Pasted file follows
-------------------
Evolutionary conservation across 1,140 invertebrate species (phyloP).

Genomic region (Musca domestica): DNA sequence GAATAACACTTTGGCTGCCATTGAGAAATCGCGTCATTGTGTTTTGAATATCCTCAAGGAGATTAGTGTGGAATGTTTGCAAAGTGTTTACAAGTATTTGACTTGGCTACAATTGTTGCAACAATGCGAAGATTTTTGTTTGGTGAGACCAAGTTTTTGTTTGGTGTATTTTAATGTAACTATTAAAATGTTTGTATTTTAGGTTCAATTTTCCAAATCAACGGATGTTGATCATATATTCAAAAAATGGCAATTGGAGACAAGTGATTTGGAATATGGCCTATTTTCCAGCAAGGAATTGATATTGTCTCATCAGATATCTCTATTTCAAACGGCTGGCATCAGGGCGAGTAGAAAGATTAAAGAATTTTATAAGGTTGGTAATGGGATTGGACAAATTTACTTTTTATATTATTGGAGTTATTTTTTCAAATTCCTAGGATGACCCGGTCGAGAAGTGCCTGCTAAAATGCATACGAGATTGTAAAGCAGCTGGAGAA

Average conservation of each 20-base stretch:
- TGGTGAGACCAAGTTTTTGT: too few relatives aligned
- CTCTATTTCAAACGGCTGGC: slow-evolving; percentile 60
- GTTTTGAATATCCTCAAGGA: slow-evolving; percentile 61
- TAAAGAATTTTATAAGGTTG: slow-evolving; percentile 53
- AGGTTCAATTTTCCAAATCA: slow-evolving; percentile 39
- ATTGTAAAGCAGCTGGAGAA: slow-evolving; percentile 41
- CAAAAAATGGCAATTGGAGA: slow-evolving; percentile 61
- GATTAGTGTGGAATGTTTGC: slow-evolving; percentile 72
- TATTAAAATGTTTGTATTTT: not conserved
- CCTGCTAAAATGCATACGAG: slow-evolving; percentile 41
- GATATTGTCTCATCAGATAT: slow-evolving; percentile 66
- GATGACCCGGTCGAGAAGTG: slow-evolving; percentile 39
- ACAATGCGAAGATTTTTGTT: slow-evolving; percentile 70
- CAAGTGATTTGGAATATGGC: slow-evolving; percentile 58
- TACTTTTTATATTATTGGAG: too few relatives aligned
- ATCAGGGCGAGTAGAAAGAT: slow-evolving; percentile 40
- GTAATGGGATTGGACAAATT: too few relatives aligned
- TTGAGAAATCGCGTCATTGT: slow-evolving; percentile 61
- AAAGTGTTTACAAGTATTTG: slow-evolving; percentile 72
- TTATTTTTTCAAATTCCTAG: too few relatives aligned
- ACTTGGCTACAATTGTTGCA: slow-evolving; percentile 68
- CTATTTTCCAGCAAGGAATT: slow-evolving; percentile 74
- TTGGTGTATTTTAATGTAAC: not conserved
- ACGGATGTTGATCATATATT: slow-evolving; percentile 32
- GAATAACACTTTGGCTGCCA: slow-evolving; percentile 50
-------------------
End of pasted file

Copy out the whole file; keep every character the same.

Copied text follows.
Evolutionary conservation across 1,140 invertebrate species (phyloP).

Genomic region (Musca domestica): DNA sequence GAATAACACTTTGGCTGCCATTGAGAAATCGCGTCATTGTGTTTTGAATATCCTCAAGGAGATTAGTGTGGAATGTTTGCAAAGTGTTTACAAGTATTTGACTTGGCTACAATTGTTGCAACAATGCGAAGATTTTTGTTTGGTGAGACCAAGTTTTTGTTTGGTGTATTTTAATGTAACTATTAAAATGTTTGTATTTTAGGTTCAATTTTCCAAATCAACGGATGTTGATCATATATTCAAAAAATGGCAATTGGAGACAAGTGATTTGGAATATGGCCTATTTTCCAGCAAGGAATTGATATTGTCTCATCAGATATCTCTATTTCAAACGGCTGGCATCAGGGCGAGTAGAAAGATTAAAGAATTTTATAAGGTTGGTAATGGGATTGGACAAATTTACTTTTTATATTATTGGAGTTATTTTTTCAAATTCCTAGGATGACCCGGTCGAGAAGTGCCTGCTAAAATGCATACGAGATTGTAAAGCAGCTGGAGAA

Average conservation of each 20-base stretch:
- TGGTGAGACCAAGTTTTTGT: too few relatives aligned
- CTCTATTTCAAACGGCTGGC: slow-evolving; percentile 60
- GTTTTGAATATCCTCAAGGA: slow-evolving; percentile 61
- TAAAGAATTTTATAAGGTTG: slow-evolving; percentile 53
- AGGTTCAATTTTCCAAATCA: slow-evolving; percentile 39
- ATTGTAAAGCAGCTGGAGAA: slow-evolving; percentile 41
- CAAAAAATGGCAATTGGAGA: slow-evolving; percentile 61
- GATTAGTGTGGAATGTTTGC: slow-evolving; percentile 72
- TATTAAAATGTTTGTATTTT: not conserved
- CCTGCTAAAATGCATACGAG: slow-evolving; percentile 41
- GATATTGTCTCATCAGATAT: slow-evolving; percentile 66
- GATGACCCGGTCGAGAAGTG: slow-evolving; percentile 39
- ACAATGCGAAGATTTTTGTT: slow-evolving; percentile 70
- CAAGTGATTTGGAATATGGC: slow-evolving; percentile 58
- TACTTTTTATATTATTGGAG: too few relatives aligned
- ATCAGGGCGAGTAGAAAGAT: slow-evolving; percentile 40
- GTAATGGGATTGGACAAATT: too few relatives aligned
- TTGAGAAATCGCGTCATTGT: slow-evolving; percentile 61
- AAAGTGTTTACAAGTATTTG: slow-evolving; percentile 72
- TTATTTTTTCAAATTCCTAG: too few relatives aligned
- ACTTGGCTACAATTGTTGCA: slow-evolving; percentile 68
- CTATTTTCCAGCAAGGAATT: slow-evolving; percentile 74
- TTGGTGTATTTTAATGTAAC: not conserved
- ACGGATGTTGATCATATATT: slow-evolving; percentile 32
- GAATAACACTTTGGCTGCCA: slow-evolving; percentile 50